The SmartSat Cooperative Research Centre has launched a three-year project to develop autonomous spacecraft technology in the hope of improving the effectiveness of satellite communications and earth observation.
The Spacecraft Autonomy and Onboard AI for Next Generation Space Systems research project, known as SCARLET-α, will deliver a set of algorithms that will enable small and distributed spacecraft to perform more functions independent of a human operator.
Among the development priorities of SCARLET-α are improved onboard data processing, resilience of small spacecraft and satellite constellations, dynamic optimisation of constellation resources, and real-time tasking and resource allocation, according to the CRC.
The eight partners involved in the $7 million project are Airbus, Asension, Deakin University, Defence Science and Technology Group, Leonardo Australia, Saab Australia, Swinburne University of Technology, and University of South Australia (UniSA)
SCARLET-α is the flagship project of the SCARLET lab, which aims to support development of spacecraft autonomy technologies, onboard AI, and data analytics. The project is being led by SmartSat CRC chair of artificial intelligence and UniSA, Professor Ryszard Kowalczyk.
Professor Kowalczyk said the ability of spacecraft to respond to unexpected events without waiting for commands from Earth will “help increase the responsiveness and continuity of space-based observations, minimise communication and data access delays, and reduce the costs for both space and ground operations”.
SmartSat CRC chief executive Professor Andy Koronios said that expanding the use of autonomous technologies in space would create new opportunities for applications on Earth.
“The next generation of satellite communications and earth observation will be achieved using integrated systems of satellite constellations operating autonomously and performing multiple tasks in real time,” he said.
“Such AI-enabled technologies promise to transform the major sectors of our economy, such as agriculture, farming, and mining, and better serve our defence and national security objectives.
“With next-generation space systems on the horizon, the possibilities for science, discovery and innovation are endless. SmartSat is well placed to progress Australia’s spacecraft autonomy capabilities to help our nation remain innovative and at the forefront of technology.”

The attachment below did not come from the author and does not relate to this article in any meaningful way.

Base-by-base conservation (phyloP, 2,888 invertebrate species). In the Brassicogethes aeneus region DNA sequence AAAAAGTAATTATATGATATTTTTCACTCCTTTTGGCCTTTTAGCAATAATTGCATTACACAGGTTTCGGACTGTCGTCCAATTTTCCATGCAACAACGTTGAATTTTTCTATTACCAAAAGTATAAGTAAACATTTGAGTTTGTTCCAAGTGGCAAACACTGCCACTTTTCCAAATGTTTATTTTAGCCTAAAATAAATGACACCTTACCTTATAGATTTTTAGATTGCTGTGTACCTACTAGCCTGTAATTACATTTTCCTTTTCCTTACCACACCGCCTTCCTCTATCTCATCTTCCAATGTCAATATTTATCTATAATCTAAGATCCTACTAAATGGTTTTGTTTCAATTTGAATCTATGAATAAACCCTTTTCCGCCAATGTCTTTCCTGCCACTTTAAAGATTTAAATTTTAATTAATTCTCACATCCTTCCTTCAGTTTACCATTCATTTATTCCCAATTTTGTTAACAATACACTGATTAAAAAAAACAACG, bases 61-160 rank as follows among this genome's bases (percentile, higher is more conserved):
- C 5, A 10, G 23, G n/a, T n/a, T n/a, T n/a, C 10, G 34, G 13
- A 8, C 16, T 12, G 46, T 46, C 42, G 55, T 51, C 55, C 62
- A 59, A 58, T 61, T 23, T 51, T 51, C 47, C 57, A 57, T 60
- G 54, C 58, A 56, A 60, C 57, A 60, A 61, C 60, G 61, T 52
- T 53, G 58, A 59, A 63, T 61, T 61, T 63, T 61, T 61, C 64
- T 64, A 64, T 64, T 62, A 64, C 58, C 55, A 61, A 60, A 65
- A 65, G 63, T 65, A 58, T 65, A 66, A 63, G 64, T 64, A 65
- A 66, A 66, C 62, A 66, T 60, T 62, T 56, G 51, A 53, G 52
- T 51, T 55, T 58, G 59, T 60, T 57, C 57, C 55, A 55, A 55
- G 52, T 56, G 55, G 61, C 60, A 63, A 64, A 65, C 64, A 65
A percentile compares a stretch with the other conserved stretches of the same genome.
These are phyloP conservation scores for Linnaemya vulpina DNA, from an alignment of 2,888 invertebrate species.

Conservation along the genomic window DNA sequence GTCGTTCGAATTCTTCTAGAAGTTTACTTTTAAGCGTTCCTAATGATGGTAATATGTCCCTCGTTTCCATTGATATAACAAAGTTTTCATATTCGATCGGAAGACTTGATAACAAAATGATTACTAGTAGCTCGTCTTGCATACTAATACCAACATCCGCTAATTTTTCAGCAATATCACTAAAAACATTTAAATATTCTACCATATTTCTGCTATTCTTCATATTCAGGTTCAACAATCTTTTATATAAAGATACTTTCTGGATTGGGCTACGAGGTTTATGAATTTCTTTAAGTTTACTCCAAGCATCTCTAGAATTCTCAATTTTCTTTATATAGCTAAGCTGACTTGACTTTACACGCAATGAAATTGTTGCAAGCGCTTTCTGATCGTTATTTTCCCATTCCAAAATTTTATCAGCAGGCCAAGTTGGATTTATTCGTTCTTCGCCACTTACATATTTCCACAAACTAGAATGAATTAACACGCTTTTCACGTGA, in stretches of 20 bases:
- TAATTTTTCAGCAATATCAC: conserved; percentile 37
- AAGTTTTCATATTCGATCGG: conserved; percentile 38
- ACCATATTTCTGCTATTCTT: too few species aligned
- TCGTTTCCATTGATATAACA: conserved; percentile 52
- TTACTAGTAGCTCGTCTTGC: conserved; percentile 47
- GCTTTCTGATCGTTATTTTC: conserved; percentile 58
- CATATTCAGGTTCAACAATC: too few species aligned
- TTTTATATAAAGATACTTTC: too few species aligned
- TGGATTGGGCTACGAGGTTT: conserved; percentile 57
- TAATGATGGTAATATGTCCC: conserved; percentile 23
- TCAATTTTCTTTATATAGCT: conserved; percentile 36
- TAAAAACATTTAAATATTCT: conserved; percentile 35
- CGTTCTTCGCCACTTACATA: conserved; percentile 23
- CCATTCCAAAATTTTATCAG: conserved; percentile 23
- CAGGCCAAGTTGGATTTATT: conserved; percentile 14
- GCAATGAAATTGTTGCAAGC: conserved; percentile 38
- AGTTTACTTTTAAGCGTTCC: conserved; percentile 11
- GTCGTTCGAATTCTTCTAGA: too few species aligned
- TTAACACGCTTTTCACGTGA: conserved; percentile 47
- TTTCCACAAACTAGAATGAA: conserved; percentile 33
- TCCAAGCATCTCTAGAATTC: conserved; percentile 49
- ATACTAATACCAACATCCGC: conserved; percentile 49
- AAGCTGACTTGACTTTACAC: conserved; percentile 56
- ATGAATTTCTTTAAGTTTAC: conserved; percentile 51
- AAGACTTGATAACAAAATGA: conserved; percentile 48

The CRC announcement just days after the Albanese government cancelled a $1.2 billion National Space Mission for Earth Observation project. Industry has been highly critical of the government and Industry minister Ed Husic in the wake of the funding cuts.
Speaking to ABC Radio National on Friday, Mr Husic said that while a national Earth observation mission was no longer being supported by the federal government, the ongoing build up of capacity across the space industry would continue to be supported through other channels such as the Australian Space Agency and the $15 billion National Reconstruction Fund.
While Mr Husic acknowledged that many will “ be upset that they don’t get the chance to work on [a national space mission on Earth’s observation]”, he noted that there is much activity in the building private sector capacity. In particular, he singled out communications equipment manufacturers as “probably the big, heavy lifter within the sector”.
SmartSat CRC is receiving a $55 million grant over seven years through the federal government’s CRC program. This was awarded in 2019, through round 20 of the CRC program.
The federal government is currently consulting on the development of a National Robotics Strategy which includes autonomous systems operation technology and drones.
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